The Future: Less is More
Less is more. This is the slogan of the future. It should be among the most valuable concepts to keep in mind and aspire towards. Where “less is more” does not describe the current state of things the goal should be to rectify that. This idea captures a multitude of fields relevant to everything from the survival of the human race to its advancement. Here are a few key examples.
Key to Survival
In a time of crisis predicated on the depletion of readily available resources doing more with less could prove instrumental to the very survival of humanity as we know it. Extracting more value out of less resources could buy us time, and we can then use this time to continue this process of increasing efficiency until we reach a point of sustainability.
When we look at technological advances as of late it should go without saying that technology can play a substantial role in enabling the extraction of more value out of a lower amount of resources. Information technology is perhaps the most obvious contributor in so far as artificial intelligence systems can optimize our resource usage, but nanotechnology has the most revolutionary potential. In fact, nanotechnology is the primary driver behind the increased efficiency of our information technology, among many other fields.
This is because nanotechnology gives us greater control over the building blocks of matter; atoms and molecules. When we can design and manufacture products atom by atom we can eliminate virtually all loose ends that typically creep up with a more traditional approach, one involving throwing big blobs of material against each other and then carving it up. Building bottom up, from atoms upwards, allows us to create products that do exactly what they are supposed to, and no more, while taking a minimum amount of energy. We can hardly dream of a better way to get more out of less.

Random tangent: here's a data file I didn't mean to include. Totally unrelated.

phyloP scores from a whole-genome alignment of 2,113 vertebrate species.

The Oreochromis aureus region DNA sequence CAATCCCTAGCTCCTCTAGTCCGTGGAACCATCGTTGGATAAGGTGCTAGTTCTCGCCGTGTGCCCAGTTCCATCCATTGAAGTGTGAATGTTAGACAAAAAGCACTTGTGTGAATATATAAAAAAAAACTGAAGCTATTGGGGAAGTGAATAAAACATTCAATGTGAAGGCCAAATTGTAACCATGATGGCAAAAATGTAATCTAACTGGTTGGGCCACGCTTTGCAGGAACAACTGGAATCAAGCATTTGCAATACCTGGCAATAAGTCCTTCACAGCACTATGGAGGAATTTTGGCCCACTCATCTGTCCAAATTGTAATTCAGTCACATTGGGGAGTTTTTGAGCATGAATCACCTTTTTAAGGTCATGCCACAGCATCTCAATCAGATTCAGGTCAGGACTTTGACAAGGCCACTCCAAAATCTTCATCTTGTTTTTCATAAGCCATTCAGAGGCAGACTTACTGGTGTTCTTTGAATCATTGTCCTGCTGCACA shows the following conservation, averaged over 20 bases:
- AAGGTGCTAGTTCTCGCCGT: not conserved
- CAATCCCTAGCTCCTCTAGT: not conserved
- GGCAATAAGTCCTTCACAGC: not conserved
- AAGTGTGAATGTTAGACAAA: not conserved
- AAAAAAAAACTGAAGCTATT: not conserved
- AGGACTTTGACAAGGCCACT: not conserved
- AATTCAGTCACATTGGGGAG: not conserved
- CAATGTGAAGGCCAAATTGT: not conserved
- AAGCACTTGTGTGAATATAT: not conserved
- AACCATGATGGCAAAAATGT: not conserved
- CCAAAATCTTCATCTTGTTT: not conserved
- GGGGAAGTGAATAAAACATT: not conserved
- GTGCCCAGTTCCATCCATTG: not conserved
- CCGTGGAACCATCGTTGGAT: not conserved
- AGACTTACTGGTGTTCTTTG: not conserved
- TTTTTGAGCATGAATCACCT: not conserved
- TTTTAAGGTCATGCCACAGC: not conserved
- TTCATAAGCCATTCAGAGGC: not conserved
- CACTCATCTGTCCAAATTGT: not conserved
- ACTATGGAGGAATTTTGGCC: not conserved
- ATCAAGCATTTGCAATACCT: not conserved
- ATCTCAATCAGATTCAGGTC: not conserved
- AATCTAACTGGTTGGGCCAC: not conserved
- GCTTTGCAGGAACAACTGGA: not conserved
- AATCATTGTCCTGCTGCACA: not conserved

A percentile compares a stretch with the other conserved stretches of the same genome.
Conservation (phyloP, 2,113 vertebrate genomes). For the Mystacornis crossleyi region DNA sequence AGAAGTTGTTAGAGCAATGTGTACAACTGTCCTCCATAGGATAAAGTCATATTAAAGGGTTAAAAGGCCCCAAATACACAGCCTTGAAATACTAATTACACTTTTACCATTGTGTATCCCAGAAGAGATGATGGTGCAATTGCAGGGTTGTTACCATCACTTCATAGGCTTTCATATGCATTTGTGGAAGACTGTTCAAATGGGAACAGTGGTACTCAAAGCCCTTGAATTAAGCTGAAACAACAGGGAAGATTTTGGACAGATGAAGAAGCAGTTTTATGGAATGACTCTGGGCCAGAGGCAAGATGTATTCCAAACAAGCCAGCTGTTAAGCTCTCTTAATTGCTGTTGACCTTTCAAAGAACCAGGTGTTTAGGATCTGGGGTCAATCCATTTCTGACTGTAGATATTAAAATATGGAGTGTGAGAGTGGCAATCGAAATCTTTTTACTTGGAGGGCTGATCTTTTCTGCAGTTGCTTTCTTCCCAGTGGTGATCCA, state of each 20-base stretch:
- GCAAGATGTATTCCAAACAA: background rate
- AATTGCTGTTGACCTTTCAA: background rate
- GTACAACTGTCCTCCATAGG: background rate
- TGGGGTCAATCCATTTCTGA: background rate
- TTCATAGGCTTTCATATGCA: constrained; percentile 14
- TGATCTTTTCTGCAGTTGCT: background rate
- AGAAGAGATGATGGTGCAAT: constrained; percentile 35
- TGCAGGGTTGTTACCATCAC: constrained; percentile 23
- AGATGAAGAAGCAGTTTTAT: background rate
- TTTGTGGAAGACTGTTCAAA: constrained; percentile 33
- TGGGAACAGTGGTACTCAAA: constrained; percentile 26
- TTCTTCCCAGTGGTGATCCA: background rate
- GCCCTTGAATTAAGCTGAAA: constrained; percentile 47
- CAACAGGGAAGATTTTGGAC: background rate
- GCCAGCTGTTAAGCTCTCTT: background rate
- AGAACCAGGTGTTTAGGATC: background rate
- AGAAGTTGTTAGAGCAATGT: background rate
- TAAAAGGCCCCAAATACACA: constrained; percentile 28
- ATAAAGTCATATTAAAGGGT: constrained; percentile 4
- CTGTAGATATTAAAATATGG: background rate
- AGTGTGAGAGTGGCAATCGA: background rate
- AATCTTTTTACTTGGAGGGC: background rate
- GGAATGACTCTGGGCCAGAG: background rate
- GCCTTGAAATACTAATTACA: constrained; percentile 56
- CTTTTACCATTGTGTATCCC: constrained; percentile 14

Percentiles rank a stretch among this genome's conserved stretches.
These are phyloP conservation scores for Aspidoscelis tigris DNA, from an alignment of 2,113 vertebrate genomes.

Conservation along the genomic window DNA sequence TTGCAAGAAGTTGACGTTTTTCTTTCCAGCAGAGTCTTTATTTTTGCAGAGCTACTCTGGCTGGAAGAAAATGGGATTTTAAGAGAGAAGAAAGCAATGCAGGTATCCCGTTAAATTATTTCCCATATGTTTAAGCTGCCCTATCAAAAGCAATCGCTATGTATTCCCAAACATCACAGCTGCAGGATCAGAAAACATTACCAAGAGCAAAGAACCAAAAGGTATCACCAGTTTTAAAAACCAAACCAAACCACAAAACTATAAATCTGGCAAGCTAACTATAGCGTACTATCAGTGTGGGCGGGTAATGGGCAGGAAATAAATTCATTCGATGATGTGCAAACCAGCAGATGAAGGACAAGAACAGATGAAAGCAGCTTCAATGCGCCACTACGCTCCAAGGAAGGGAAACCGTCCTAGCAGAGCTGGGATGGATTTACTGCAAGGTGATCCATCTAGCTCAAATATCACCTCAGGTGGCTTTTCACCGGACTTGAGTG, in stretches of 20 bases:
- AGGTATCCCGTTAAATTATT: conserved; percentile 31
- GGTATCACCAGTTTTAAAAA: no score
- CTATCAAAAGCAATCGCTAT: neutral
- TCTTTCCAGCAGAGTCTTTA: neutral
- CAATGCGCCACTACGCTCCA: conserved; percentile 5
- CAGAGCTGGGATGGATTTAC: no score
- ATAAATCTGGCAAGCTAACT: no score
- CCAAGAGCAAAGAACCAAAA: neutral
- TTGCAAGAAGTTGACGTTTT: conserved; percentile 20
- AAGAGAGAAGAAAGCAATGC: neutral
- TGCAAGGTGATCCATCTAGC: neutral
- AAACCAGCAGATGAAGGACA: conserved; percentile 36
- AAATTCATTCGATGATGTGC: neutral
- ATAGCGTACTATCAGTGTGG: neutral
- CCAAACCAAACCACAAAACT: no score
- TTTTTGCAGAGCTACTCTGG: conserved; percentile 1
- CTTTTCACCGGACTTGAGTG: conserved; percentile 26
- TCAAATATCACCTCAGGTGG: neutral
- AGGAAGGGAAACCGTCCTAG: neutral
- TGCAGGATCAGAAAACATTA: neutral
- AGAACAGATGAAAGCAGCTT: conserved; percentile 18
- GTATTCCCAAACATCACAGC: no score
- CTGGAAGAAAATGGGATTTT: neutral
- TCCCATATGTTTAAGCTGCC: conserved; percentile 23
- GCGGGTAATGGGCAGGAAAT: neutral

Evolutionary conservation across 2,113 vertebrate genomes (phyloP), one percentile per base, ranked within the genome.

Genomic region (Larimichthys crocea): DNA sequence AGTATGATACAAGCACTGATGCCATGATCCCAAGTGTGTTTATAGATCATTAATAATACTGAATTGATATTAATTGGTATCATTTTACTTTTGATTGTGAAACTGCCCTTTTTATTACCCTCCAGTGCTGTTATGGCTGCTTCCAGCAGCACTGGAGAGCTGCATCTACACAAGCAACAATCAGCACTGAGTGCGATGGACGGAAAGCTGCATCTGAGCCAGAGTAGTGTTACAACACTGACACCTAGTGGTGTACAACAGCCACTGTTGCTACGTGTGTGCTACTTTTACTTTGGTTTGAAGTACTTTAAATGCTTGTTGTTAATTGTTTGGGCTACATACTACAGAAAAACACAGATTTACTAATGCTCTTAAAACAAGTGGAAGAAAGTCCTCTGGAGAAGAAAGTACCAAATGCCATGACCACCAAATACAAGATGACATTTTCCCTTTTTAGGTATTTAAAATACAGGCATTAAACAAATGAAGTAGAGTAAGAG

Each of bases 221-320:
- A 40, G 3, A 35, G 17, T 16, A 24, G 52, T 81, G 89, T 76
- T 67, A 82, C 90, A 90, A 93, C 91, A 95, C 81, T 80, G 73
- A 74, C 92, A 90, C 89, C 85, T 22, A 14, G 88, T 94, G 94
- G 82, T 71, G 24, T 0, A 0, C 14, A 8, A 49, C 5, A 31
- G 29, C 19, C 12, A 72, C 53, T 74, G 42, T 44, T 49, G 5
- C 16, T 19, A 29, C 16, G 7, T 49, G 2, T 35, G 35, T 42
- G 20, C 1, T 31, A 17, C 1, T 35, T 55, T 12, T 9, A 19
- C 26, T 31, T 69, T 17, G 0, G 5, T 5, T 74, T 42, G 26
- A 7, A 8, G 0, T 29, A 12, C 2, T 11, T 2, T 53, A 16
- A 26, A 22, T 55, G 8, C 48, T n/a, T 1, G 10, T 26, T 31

Perhaps most importantly, however, it allows us to effectively synthesize resources which we might be lacking. If everything is consisted of atoms, and if we can now rearrange those atoms into new structures, we can then convert a resource we have in abundance into a material that we are lacking. This could mean, for instance, the ability to turn the incredible amounts of waste we currently have into oil, if needed. And yes, it also means being able to turn trash into gold. At that point we start erasing the boundaries between various resources, and simply start thinking in terms of matter and energy as a baseline resource.
Of course, our nanotechnology is still not advanced enough to fulfill this potential, and it will be a challenge to get there. Some are skeptical that we ever will if the resource crisis we are facing catches up with us before we do. This is why it is also important to think of another, less technology centric, way of getting more out of less. This is about optimizing our social and economic structures, and the logistics of our resource usage with the technology that we currently have.
Decentralization plays a key role in this process, and the localization movement provides a relatively good example of what this involves. It is about local populations producing local goods that can be produced locally, instead of shipping them from overseas. This requires a huge scale down in subsidies and government regulations, most of which currently serve mainly to make small local business harder while big corporations still manage just fine.